(Note: Carolinas AGC is an accredited crane assessment center for NCCER. For information on certification testing, please call Bill Stricker at 704/372-1450, ext. 5213.)
On Nov. 7, the U.S. Department of Labor’s Occupational Safety and Health Administration (OSHA) published its final rule that clarifies certification requirements for crane operators, and maintains the employer’s duty to ensure that crane operators can safely operate the equipment. Under the final rule, employers are required to train operators as needed to perform assigned crane activities, evaluate them, and document successful completion of the evaluations. Employers who have evaluated operators prior to Dec. 9, 2018, will not have to conduct those evaluations again, but will only have to document when those evaluations were completed.
The rule also requires crane operators to be certified or licensed and receive ongoing training as necessary to operate new equipment. The final rule also revises a 2010 requirement that crane operator certification must specify the rated lifting capacity of cranes for which the operator is certified. Operators can now be certified based on the crane’s type and capacity, or type only. Compliant certifications that were already issued by type and capacity are still compliant under this final rule.
The final rule, with the exception of the evaluation and documentation requirements, will become effective on Dec. 9, 2018. The evaluation and documentation requirements will become effective on Feb. 7, 2019. AGC will provide more information as it continues to review the final rule.
Special Information Regarding Crane Operator Certification Exams Taken in Spanish
We have heard from AGC members that the National Commission for the Certification of Crane Operators (NCCCO) is not currently issuing cards to candidates passing their Crane Certification exams in Spanish.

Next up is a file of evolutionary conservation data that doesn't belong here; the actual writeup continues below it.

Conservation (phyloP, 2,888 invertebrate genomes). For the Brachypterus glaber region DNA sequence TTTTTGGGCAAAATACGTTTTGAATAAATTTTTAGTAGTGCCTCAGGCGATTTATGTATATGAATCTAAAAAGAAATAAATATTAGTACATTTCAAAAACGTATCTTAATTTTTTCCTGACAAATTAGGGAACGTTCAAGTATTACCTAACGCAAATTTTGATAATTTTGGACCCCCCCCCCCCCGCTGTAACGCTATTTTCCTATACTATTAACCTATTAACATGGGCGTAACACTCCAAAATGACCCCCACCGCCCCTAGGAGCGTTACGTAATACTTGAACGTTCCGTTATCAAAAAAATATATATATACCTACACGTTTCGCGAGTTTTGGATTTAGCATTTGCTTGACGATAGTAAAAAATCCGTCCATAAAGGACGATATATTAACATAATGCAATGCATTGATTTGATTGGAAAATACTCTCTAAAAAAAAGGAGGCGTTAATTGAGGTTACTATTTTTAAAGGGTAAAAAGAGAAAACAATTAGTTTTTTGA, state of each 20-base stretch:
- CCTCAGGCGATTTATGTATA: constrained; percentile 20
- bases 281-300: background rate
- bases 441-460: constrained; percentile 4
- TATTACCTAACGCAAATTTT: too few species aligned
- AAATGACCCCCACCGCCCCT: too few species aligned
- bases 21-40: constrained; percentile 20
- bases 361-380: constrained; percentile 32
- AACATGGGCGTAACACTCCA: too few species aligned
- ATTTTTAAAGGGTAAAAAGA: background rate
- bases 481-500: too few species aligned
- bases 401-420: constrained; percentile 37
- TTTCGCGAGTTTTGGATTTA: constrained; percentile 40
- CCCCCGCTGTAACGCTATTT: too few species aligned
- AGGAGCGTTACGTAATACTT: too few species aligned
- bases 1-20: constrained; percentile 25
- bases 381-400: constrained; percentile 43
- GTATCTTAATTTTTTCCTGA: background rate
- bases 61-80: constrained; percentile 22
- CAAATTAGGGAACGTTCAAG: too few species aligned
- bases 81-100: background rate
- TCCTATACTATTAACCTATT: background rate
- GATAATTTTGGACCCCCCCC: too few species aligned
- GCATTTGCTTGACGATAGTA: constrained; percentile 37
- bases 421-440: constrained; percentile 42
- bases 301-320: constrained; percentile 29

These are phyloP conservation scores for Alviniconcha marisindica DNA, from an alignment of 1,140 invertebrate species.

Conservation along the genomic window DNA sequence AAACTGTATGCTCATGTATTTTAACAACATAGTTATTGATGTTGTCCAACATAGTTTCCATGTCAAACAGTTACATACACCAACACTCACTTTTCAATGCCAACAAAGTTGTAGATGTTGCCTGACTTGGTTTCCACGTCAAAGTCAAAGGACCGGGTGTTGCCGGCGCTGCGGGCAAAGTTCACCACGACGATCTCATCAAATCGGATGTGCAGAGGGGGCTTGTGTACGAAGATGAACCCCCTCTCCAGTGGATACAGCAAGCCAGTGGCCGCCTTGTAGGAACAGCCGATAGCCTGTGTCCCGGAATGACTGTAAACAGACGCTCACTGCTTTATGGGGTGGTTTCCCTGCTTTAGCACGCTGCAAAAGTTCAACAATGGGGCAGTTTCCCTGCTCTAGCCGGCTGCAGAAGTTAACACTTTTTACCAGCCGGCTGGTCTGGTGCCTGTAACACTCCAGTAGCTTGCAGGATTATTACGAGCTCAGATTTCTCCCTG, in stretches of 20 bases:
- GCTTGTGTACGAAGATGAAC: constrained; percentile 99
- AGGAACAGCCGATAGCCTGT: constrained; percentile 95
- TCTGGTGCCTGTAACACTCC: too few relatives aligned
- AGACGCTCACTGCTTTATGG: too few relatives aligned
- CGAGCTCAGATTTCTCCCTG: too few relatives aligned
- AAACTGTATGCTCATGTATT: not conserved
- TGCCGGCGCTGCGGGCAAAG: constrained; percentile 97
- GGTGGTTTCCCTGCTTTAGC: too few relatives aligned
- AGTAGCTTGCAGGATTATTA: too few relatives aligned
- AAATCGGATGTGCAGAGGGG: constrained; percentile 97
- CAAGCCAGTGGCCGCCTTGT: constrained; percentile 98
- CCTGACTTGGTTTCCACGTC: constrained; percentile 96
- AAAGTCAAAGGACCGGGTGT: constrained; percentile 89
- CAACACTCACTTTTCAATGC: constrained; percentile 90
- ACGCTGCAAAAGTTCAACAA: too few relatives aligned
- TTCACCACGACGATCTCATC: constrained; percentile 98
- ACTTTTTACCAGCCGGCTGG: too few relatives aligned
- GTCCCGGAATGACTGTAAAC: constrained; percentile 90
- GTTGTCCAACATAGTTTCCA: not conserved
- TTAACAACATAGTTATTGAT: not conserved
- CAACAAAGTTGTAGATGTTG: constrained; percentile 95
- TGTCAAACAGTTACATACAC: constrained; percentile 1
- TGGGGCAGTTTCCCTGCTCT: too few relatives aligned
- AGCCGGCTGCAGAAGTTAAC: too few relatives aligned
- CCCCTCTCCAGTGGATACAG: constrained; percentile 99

Communications from exam proctors to successful candidate may read something like this:
“Unfortunately, the NCCCO will not issue cards to the candidates passing the exams in Spanish, as NCCCO are still awaiting approval/accreditation from ANSI. At this point, NCCCO only issues a letter to the successful candidate and his or her certification can be verified on NCCCO’s website.”
AGC approached OSHA to clarify how enforcement would take place in the absence of a physical card. We have been instructed that the card is not an issue as long as it can be independently verified. NCCCO’s process includes a letter and website verification. As such, AGC is relatively confident that the lack of a card does not present a potential violation of the standard. AGC is basing this estimation on the following communication with OSHA:
“You [AGC] are correct in that a testing organization must be accredited as meeting criteria specified by certification requirements of the cranes standard (subpart CC of 29 CFR Part 1926). As we understand per our discussion, you are aware that particular certifications offered by a testing organization are still under review for accrediting. The organization must first administer enough tests for psychometric evaluations before the reviews can be completed. However, the organization is still accredited to issue other crane operator certifications. In the interim, the organization issues letters to operators who passed certifications that are still under review and makes available all information required by the crane standard about the operators and the tests passed. You ask would this be considered a valid certification.
Because the organization is already accredited to issue other crane operator certifications, it meets the requirements of 29 CFR1926.1427(b)(1) and we have no reason at this time to conclude that the certifications which are still under review and issued by the organization are not valid.”
For more information please contact Kevin Cannon at (703) 837-5410 or email@example.com.